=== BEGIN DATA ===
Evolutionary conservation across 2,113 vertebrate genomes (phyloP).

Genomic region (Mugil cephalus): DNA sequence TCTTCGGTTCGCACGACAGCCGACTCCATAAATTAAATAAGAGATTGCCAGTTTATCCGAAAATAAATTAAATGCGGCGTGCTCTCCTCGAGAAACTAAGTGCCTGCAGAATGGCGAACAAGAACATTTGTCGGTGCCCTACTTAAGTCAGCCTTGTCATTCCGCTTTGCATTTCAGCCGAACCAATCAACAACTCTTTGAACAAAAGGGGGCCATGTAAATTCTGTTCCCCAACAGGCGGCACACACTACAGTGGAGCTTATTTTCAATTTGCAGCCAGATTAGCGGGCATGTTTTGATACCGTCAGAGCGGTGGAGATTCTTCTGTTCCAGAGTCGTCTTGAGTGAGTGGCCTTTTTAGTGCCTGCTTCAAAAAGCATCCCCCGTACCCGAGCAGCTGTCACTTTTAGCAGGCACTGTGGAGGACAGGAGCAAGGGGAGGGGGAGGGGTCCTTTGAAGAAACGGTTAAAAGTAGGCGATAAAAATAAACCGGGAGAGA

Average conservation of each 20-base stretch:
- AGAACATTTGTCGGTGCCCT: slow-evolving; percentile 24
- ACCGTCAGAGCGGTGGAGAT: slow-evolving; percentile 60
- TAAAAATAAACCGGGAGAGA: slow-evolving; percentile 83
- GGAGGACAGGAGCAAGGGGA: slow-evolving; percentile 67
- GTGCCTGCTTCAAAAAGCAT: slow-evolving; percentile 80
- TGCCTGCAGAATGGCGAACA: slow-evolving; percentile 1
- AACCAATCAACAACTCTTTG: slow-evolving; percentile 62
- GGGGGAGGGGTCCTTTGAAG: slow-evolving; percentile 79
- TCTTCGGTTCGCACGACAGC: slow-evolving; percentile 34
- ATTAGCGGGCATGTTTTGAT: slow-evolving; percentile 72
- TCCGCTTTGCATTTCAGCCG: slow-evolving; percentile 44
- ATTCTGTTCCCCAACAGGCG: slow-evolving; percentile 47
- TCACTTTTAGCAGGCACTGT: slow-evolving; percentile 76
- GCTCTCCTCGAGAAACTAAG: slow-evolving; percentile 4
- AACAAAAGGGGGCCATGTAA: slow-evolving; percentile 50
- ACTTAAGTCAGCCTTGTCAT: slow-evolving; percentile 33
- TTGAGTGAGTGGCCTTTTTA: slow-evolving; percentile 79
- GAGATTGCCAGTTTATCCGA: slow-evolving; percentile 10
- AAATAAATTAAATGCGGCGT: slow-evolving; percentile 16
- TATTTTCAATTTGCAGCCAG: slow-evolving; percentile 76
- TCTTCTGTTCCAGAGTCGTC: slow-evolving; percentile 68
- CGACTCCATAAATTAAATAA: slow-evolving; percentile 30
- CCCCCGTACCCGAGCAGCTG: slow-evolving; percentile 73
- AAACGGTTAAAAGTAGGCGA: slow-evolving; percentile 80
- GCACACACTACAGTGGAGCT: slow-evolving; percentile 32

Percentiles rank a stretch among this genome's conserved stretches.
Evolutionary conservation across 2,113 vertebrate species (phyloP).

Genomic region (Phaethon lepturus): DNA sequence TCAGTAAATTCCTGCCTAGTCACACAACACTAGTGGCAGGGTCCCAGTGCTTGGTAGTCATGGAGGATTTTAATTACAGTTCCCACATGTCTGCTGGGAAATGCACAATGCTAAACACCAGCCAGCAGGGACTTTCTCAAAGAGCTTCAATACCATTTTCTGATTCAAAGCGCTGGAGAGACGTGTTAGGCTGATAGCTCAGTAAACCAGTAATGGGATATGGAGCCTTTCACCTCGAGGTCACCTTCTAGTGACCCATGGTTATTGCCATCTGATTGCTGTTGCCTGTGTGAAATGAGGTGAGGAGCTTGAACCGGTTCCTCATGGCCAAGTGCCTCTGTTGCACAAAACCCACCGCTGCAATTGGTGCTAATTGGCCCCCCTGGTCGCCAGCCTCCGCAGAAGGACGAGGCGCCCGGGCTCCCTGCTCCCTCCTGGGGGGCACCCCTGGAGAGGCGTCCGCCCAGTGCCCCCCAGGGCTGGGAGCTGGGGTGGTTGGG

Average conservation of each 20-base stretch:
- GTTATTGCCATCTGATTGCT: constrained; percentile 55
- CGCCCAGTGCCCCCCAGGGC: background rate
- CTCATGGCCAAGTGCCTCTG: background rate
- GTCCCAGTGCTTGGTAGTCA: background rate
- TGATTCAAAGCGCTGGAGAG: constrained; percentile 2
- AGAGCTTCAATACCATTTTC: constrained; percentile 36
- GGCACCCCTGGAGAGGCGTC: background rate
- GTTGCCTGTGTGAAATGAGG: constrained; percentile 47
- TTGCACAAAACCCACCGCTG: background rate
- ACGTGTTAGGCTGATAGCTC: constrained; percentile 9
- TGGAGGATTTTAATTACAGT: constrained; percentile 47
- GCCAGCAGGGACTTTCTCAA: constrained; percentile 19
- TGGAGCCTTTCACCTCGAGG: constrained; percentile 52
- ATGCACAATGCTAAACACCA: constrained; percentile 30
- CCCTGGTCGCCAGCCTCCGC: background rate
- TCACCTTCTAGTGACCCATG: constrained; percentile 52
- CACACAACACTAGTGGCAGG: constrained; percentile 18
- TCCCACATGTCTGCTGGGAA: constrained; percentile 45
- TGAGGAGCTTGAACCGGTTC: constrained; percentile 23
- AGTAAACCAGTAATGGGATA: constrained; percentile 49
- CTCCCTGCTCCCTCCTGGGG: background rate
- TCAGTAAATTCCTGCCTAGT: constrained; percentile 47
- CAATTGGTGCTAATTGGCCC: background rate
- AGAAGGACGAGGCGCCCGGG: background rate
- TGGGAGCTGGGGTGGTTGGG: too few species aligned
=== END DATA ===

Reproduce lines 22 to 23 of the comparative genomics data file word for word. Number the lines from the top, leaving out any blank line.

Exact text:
- AAATAAATTAAATGCGGCGT: slow-evolving; percentile 16
- TATTTTCAATTTGCAGCCAG: slow-evolving; percentile 76